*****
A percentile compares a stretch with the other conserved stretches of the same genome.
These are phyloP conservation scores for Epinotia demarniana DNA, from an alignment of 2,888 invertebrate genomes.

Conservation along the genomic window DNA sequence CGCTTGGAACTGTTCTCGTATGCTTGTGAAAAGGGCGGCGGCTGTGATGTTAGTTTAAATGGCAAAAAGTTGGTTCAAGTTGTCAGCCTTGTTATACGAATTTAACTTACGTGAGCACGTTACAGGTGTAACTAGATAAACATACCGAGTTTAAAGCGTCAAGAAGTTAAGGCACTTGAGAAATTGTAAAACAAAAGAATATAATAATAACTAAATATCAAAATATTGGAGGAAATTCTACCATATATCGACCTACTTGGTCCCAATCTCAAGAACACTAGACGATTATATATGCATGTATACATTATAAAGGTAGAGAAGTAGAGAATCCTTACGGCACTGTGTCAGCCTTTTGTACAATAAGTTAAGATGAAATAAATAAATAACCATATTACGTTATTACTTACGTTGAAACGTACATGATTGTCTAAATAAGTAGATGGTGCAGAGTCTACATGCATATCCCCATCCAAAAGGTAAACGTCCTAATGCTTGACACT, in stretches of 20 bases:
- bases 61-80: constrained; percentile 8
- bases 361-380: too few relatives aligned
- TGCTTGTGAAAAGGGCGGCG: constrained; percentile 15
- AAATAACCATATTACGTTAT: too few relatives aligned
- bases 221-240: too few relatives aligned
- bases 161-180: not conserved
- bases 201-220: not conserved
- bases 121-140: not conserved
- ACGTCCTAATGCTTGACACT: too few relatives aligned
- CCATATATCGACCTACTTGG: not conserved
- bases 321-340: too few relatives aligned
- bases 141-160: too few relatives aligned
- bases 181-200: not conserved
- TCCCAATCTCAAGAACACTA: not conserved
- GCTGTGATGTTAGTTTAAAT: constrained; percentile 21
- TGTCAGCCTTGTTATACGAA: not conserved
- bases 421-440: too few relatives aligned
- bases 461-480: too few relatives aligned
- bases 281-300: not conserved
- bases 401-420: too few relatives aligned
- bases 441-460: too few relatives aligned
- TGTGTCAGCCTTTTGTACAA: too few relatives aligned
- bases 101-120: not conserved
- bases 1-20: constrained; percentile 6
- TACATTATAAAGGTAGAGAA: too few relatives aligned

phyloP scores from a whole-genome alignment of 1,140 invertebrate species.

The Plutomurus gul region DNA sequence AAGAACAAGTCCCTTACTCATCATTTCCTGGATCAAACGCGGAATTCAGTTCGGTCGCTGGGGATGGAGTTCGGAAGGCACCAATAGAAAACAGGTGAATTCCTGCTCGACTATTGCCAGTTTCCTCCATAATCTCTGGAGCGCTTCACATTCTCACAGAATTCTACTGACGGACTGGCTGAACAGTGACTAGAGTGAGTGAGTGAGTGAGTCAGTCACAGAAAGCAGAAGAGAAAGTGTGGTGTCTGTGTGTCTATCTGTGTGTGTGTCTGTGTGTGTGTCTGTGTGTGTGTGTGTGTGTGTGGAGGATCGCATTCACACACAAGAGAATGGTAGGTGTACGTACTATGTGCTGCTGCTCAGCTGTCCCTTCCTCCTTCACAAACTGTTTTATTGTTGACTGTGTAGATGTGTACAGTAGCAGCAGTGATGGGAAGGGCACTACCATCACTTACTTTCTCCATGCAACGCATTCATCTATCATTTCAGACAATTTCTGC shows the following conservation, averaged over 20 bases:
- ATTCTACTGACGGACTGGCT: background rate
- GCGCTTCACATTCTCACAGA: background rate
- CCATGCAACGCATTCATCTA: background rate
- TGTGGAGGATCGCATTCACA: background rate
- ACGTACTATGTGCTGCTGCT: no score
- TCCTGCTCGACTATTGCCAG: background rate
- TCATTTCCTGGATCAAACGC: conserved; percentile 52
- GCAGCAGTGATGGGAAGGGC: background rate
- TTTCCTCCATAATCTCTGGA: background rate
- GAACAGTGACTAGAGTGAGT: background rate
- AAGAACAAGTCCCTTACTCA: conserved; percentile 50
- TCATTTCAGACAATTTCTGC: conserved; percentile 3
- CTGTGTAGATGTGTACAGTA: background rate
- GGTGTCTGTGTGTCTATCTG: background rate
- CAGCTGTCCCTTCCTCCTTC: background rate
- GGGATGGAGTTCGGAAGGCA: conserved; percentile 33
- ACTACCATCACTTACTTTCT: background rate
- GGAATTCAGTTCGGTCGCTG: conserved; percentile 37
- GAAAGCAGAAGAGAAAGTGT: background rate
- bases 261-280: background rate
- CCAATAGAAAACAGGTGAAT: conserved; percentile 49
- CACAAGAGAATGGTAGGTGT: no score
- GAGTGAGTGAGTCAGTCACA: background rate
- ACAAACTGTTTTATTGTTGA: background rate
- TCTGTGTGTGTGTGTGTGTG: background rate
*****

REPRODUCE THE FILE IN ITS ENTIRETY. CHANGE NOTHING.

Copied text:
A percentile compares a stretch with the other conserved stretches of the same genome.
These are phyloP conservation scores for Epinotia demarniana DNA, from an alignment of 2,888 invertebrate genomes.

Conservation along the genomic window DNA sequence CGCTTGGAACTGTTCTCGTATGCTTGTGAAAAGGGCGGCGGCTGTGATGTTAGTTTAAATGGCAAAAAGTTGGTTCAAGTTGTCAGCCTTGTTATACGAATTTAACTTACGTGAGCACGTTACAGGTGTAACTAGATAAACATACCGAGTTTAAAGCGTCAAGAAGTTAAGGCACTTGAGAAATTGTAAAACAAAAGAATATAATAATAACTAAATATCAAAATATTGGAGGAAATTCTACCATATATCGACCTACTTGGTCCCAATCTCAAGAACACTAGACGATTATATATGCATGTATACATTATAAAGGTAGAGAAGTAGAGAATCCTTACGGCACTGTGTCAGCCTTTTGTACAATAAGTTAAGATGAAATAAATAAATAACCATATTACGTTATTACTTACGTTGAAACGTACATGATTGTCTAAATAAGTAGATGGTGCAGAGTCTACATGCATATCCCCATCCAAAAGGTAAACGTCCTAATGCTTGACACT, in stretches of 20 bases:
- bases 61-80: constrained; percentile 8
- bases 361-380: too few relatives aligned
- TGCTTGTGAAAAGGGCGGCG: constrained; percentile 15
- AAATAACCATATTACGTTAT: too few relatives aligned
- bases 221-240: too few relatives aligned
- bases 161-180: not conserved
- bases 201-220: not conserved
- bases 121-140: not conserved
- ACGTCCTAATGCTTGACACT: too few relatives aligned
- CCATATATCGACCTACTTGG: not conserved
- bases 321-340: too few relatives aligned
- bases 141-160: too few relatives aligned
- bases 181-200: not conserved
- TCCCAATCTCAAGAACACTA: not conserved
- GCTGTGATGTTAGTTTAAAT: constrained; percentile 21
- TGTCAGCCTTGTTATACGAA: not conserved
- bases 421-440: too few relatives aligned
- bases 461-480: too few relatives aligned
- bases 281-300: not conserved
- bases 401-420: too few relatives aligned
- bases 441-460: too few relatives aligned
- TGTGTCAGCCTTTTGTACAA: too few relatives aligned
- bases 101-120: not conserved
- bases 1-20: constrained; percentile 6
- TACATTATAAAGGTAGAGAA: too few relatives aligned

phyloP scores from a whole-genome alignment of 1,140 invertebrate species.

The Plutomurus gul region DNA sequence AAGAACAAGTCCCTTACTCATCATTTCCTGGATCAAACGCGGAATTCAGTTCGGTCGCTGGGGATGGAGTTCGGAAGGCACCAATAGAAAACAGGTGAATTCCTGCTCGACTATTGCCAGTTTCCTCCATAATCTCTGGAGCGCTTCACATTCTCACAGAATTCTACTGACGGACTGGCTGAACAGTGACTAGAGTGAGTGAGTGAGTGAGTCAGTCACAGAAAGCAGAAGAGAAAGTGTGGTGTCTGTGTGTCTATCTGTGTGTGTGTCTGTGTGTGTGTCTGTGTGTGTGTGTGTGTGTGTGGAGGATCGCATTCACACACAAGAGAATGGTAGGTGTACGTACTATGTGCTGCTGCTCAGCTGTCCCTTCCTCCTTCACAAACTGTTTTATTGTTGACTGTGTAGATGTGTACAGTAGCAGCAGTGATGGGAAGGGCACTACCATCACTTACTTTCTCCATGCAACGCATTCATCTATCATTTCAGACAATTTCTGC shows the following conservation, averaged over 20 bases:
- ATTCTACTGACGGACTGGCT: background rate
- GCGCTTCACATTCTCACAGA: background rate
- CCATGCAACGCATTCATCTA: background rate
- TGTGGAGGATCGCATTCACA: background rate
- ACGTACTATGTGCTGCTGCT: no score
- TCCTGCTCGACTATTGCCAG: background rate
- TCATTTCCTGGATCAAACGC: conserved; percentile 52
- GCAGCAGTGATGGGAAGGGC: background rate
- TTTCCTCCATAATCTCTGGA: background rate
- GAACAGTGACTAGAGTGAGT: background rate
- AAGAACAAGTCCCTTACTCA: conserved; percentile 50
- TCATTTCAGACAATTTCTGC: conserved; percentile 3
- CTGTGTAGATGTGTACAGTA: background rate
- GGTGTCTGTGTGTCTATCTG: background rate
- CAGCTGTCCCTTCCTCCTTC: background rate
- GGGATGGAGTTCGGAAGGCA: conserved; percentile 33
- ACTACCATCACTTACTTTCT: background rate
- GGAATTCAGTTCGGTCGCTG: conserved; percentile 37
- GAAAGCAGAAGAGAAAGTGT: background rate
- bases 261-280: background rate
- CCAATAGAAAACAGGTGAAT: conserved; percentile 49
- CACAAGAGAATGGTAGGTGT: no score
- GAGTGAGTGAGTCAGTCACA: background rate
- ACAAACTGTTTTATTGTTGA: background rate
- TCTGTGTGTGTGTGTGTGTG: background rate